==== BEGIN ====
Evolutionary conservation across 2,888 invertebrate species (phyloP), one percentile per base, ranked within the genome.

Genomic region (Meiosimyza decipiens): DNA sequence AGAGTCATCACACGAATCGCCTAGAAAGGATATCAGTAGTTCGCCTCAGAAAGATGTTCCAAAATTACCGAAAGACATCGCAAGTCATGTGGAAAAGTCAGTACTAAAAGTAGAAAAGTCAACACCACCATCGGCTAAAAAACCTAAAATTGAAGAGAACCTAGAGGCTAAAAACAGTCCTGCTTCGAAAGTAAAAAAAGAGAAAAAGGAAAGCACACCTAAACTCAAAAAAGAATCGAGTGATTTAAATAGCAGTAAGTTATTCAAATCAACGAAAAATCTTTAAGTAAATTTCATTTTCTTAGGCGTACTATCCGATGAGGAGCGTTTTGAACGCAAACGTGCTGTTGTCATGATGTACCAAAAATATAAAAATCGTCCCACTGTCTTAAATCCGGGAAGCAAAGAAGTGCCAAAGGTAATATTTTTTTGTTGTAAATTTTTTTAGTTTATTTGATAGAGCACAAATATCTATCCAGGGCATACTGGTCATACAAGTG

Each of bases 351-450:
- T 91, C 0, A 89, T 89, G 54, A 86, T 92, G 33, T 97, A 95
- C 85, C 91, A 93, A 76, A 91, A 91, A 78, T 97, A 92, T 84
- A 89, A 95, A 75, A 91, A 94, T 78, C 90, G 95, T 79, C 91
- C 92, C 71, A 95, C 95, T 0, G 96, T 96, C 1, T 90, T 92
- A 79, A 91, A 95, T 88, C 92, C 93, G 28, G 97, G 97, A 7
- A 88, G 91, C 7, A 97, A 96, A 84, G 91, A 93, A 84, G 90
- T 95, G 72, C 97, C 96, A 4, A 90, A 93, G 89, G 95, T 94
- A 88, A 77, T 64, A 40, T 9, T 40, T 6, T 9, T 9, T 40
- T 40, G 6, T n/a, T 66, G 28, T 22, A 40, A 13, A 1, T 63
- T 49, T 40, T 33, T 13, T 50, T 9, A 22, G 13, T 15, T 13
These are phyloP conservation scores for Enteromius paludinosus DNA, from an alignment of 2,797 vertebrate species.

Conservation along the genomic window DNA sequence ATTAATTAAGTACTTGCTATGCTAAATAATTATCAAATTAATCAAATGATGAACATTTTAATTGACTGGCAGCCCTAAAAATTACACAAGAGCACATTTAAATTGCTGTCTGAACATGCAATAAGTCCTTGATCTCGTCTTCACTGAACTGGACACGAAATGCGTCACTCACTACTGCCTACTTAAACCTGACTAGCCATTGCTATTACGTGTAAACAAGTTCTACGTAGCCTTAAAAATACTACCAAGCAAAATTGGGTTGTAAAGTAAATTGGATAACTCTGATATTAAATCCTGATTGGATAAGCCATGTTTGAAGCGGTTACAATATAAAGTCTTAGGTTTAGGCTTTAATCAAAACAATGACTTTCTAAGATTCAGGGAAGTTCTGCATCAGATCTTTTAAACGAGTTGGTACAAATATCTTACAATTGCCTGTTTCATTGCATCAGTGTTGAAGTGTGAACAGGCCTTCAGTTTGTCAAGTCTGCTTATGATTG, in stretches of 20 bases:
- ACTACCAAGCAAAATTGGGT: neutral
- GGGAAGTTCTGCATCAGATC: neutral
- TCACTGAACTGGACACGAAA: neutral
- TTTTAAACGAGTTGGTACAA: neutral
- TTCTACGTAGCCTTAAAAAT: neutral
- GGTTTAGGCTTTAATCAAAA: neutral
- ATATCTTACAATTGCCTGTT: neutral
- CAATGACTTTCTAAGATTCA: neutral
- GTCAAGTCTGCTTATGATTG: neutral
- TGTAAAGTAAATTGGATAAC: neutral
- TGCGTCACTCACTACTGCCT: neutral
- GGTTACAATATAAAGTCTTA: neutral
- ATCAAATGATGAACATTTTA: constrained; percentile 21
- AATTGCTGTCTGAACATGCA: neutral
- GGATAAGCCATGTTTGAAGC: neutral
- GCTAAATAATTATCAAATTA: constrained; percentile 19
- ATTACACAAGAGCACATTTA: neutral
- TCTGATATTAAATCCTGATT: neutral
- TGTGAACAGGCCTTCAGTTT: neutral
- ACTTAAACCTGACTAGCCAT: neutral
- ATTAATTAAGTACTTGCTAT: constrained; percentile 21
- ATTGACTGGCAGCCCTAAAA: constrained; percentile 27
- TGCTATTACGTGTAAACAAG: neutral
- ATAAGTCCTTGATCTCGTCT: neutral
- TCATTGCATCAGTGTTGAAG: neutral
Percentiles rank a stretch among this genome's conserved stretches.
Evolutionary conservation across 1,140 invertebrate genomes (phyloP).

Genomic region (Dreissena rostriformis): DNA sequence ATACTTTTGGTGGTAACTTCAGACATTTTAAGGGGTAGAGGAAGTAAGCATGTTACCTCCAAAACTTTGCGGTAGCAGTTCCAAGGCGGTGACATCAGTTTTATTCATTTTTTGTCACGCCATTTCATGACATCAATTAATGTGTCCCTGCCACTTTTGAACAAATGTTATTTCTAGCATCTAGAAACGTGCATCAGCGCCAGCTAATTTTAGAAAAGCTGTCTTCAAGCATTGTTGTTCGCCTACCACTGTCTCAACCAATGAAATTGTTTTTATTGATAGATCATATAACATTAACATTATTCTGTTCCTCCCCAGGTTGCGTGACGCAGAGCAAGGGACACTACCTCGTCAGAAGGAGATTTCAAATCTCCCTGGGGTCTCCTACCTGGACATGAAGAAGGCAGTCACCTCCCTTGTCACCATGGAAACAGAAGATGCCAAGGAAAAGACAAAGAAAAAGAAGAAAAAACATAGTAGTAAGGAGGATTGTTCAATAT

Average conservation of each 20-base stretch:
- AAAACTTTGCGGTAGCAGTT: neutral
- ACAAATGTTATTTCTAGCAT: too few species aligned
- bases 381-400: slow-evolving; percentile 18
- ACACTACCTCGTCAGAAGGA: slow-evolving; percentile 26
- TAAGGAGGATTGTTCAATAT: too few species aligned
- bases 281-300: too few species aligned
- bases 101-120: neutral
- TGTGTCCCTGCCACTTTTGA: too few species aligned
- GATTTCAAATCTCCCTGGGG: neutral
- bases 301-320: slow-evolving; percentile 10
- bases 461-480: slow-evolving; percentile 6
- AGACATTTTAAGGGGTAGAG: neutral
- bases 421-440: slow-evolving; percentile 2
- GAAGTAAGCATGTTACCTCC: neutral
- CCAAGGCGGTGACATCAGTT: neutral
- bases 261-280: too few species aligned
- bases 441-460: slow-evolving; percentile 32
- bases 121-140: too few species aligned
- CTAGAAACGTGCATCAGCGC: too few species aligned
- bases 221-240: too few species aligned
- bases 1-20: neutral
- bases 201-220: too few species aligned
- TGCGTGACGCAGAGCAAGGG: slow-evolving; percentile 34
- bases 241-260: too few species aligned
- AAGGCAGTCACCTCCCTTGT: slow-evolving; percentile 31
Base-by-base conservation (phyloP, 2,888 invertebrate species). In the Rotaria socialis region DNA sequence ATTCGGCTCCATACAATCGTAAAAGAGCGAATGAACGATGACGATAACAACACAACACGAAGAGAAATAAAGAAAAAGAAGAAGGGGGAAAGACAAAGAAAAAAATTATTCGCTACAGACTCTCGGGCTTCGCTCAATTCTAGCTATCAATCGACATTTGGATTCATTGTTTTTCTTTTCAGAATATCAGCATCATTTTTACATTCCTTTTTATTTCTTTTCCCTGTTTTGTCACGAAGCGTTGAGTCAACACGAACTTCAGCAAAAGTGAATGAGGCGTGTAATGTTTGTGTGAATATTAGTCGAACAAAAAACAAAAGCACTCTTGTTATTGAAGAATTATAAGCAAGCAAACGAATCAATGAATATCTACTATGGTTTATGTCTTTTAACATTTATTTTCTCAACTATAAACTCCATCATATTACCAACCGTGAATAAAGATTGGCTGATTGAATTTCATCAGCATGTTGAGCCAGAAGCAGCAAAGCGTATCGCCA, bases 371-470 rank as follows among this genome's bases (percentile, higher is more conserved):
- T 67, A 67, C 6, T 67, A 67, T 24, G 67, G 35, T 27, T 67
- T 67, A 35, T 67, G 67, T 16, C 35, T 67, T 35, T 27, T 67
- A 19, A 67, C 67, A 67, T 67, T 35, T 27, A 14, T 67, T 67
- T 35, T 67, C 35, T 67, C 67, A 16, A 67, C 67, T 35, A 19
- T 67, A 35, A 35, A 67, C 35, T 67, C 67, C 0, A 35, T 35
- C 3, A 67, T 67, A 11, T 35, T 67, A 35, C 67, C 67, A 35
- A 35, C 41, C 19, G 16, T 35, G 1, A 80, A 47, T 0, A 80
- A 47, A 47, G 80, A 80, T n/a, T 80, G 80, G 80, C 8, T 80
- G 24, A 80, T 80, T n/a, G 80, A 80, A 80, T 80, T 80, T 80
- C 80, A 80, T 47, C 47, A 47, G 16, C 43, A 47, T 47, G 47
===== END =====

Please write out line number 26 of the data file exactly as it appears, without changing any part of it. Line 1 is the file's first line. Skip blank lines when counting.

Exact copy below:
- TGCGTCACTCACTACTGCCT: neutral